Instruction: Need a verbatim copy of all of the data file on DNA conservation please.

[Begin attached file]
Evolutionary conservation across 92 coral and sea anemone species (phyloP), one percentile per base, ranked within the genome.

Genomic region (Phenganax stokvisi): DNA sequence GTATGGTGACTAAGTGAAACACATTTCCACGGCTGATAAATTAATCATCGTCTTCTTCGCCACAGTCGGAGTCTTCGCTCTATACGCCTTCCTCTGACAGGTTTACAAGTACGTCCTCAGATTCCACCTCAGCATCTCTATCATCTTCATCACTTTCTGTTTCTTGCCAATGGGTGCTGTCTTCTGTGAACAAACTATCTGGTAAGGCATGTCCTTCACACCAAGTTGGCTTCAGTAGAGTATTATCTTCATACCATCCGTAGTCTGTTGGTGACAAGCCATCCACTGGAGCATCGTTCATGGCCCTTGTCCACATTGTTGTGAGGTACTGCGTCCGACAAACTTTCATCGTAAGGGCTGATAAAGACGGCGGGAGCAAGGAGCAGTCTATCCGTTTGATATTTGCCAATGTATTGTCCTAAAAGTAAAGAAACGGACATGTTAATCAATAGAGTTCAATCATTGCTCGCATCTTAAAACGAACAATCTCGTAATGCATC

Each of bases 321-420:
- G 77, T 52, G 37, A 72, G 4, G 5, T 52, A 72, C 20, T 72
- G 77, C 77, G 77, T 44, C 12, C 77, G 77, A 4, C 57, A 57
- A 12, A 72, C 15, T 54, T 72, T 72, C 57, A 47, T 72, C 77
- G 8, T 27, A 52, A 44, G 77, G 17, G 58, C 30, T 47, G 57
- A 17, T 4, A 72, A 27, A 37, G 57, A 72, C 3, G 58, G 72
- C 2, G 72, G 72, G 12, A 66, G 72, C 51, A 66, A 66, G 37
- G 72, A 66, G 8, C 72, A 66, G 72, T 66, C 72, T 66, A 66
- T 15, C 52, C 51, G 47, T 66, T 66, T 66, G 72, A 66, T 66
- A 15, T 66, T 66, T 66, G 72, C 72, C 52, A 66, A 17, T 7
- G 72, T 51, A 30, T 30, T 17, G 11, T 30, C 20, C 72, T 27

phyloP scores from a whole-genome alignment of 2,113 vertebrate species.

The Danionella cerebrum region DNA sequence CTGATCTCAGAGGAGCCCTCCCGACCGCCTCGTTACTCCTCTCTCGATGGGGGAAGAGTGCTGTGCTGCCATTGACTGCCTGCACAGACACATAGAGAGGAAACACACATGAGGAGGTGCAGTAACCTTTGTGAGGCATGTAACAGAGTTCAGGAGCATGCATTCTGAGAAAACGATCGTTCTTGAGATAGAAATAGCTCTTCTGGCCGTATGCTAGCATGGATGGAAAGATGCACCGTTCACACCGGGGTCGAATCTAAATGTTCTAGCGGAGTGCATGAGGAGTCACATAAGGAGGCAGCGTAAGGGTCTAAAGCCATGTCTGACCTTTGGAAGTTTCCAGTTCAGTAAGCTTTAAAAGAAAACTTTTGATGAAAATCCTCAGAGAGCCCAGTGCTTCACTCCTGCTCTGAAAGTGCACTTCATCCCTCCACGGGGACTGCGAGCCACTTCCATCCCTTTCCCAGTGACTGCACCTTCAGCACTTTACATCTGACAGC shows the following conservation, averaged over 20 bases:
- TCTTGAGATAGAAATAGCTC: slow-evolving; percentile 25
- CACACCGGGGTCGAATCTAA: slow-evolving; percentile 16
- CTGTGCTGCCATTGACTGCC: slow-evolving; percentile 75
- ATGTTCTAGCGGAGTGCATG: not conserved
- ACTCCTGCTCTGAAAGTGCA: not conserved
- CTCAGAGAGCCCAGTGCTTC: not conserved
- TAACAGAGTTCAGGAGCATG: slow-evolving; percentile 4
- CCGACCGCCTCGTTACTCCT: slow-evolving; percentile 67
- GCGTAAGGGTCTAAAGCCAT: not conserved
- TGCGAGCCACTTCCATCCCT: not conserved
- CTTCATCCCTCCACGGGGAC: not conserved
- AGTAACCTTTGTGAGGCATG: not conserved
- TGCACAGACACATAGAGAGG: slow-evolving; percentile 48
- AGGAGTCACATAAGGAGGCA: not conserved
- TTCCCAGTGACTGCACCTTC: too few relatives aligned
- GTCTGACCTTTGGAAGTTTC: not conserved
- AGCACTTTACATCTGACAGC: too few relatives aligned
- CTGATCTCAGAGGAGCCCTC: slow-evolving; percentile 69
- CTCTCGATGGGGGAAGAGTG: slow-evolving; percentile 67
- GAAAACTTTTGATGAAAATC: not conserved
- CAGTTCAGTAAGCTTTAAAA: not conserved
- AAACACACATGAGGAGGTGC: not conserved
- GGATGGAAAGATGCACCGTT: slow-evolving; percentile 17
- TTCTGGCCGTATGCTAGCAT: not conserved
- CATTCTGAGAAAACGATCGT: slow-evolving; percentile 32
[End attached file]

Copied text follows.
Evolutionary conservation across 92 coral and sea anemone species (phyloP), one percentile per base, ranked within the genome.

Genomic region (Phenganax stokvisi): DNA sequence GTATGGTGACTAAGTGAAACACATTTCCACGGCTGATAAATTAATCATCGTCTTCTTCGCCACAGTCGGAGTCTTCGCTCTATACGCCTTCCTCTGACAGGTTTACAAGTACGTCCTCAGATTCCACCTCAGCATCTCTATCATCTTCATCACTTTCTGTTTCTTGCCAATGGGTGCTGTCTTCTGTGAACAAACTATCTGGTAAGGCATGTCCTTCACACCAAGTTGGCTTCAGTAGAGTATTATCTTCATACCATCCGTAGTCTGTTGGTGACAAGCCATCCACTGGAGCATCGTTCATGGCCCTTGTCCACATTGTTGTGAGGTACTGCGTCCGACAAACTTTCATCGTAAGGGCTGATAAAGACGGCGGGAGCAAGGAGCAGTCTATCCGTTTGATATTTGCCAATGTATTGTCCTAAAAGTAAAGAAACGGACATGTTAATCAATAGAGTTCAATCATTGCTCGCATCTTAAAACGAACAATCTCGTAATGCATC

Each of bases 321-420:
- G 77, T 52, G 37, A 72, G 4, G 5, T 52, A 72, C 20, T 72
- G 77, C 77, G 77, T 44, C 12, C 77, G 77, A 4, C 57, A 57
- A 12, A 72, C 15, T 54, T 72, T 72, C 57, A 47, T 72, C 77
- G 8, T 27, A 52, A 44, G 77, G 17, G 58, C 30, T 47, G 57
- A 17, T 4, A 72, A 27, A 37, G 57, A 72, C 3, G 58, G 72
- C 2, G 72, G 72, G 12, A 66, G 72, C 51, A 66, A 66, G 37
- G 72, A 66, G 8, C 72, A 66, G 72, T 66, C 72, T 66, A 66
- T 15, C 52, C 51, G 47, T 66, T 66, T 66, G 72, A 66, T 66
- A 15, T 66, T 66, T 66, G 72, C 72, C 52, A 66, A 17, T 7
- G 72, T 51, A 30, T 30, T 17, G 11, T 30, C 20, C 72, T 27

phyloP scores from a whole-genome alignment of 2,113 vertebrate species.

The Danionella cerebrum region DNA sequence CTGATCTCAGAGGAGCCCTCCCGACCGCCTCGTTACTCCTCTCTCGATGGGGGAAGAGTGCTGTGCTGCCATTGACTGCCTGCACAGACACATAGAGAGGAAACACACATGAGGAGGTGCAGTAACCTTTGTGAGGCATGTAACAGAGTTCAGGAGCATGCATTCTGAGAAAACGATCGTTCTTGAGATAGAAATAGCTCTTCTGGCCGTATGCTAGCATGGATGGAAAGATGCACCGTTCACACCGGGGTCGAATCTAAATGTTCTAGCGGAGTGCATGAGGAGTCACATAAGGAGGCAGCGTAAGGGTCTAAAGCCATGTCTGACCTTTGGAAGTTTCCAGTTCAGTAAGCTTTAAAAGAAAACTTTTGATGAAAATCCTCAGAGAGCCCAGTGCTTCACTCCTGCTCTGAAAGTGCACTTCATCCCTCCACGGGGACTGCGAGCCACTTCCATCCCTTTCCCAGTGACTGCACCTTCAGCACTTTACATCTGACAGC shows the following conservation, averaged over 20 bases:
- TCTTGAGATAGAAATAGCTC: slow-evolving; percentile 25
- CACACCGGGGTCGAATCTAA: slow-evolving; percentile 16
- CTGTGCTGCCATTGACTGCC: slow-evolving; percentile 75
- ATGTTCTAGCGGAGTGCATG: not conserved
- ACTCCTGCTCTGAAAGTGCA: not conserved
- CTCAGAGAGCCCAGTGCTTC: not conserved
- TAACAGAGTTCAGGAGCATG: slow-evolving; percentile 4
- CCGACCGCCTCGTTACTCCT: slow-evolving; percentile 67
- GCGTAAGGGTCTAAAGCCAT: not conserved
- TGCGAGCCACTTCCATCCCT: not conserved
- CTTCATCCCTCCACGGGGAC: not conserved
- AGTAACCTTTGTGAGGCATG: not conserved
- TGCACAGACACATAGAGAGG: slow-evolving; percentile 48
- AGGAGTCACATAAGGAGGCA: not conserved
- TTCCCAGTGACTGCACCTTC: too few relatives aligned
- GTCTGACCTTTGGAAGTTTC: not conserved
- AGCACTTTACATCTGACAGC: too few relatives aligned
- CTGATCTCAGAGGAGCCCTC: slow-evolving; percentile 69
- CTCTCGATGGGGGAAGAGTG: slow-evolving; percentile 67
- GAAAACTTTTGATGAAAATC: not conserved
- CAGTTCAGTAAGCTTTAAAA: not conserved
- AAACACACATGAGGAGGTGC: not conserved
- GGATGGAAAGATGCACCGTT: slow-evolving; percentile 17
- TTCTGGCCGTATGCTAGCAT: not conserved
- CATTCTGAGAAAACGATCGT: slow-evolving; percentile 32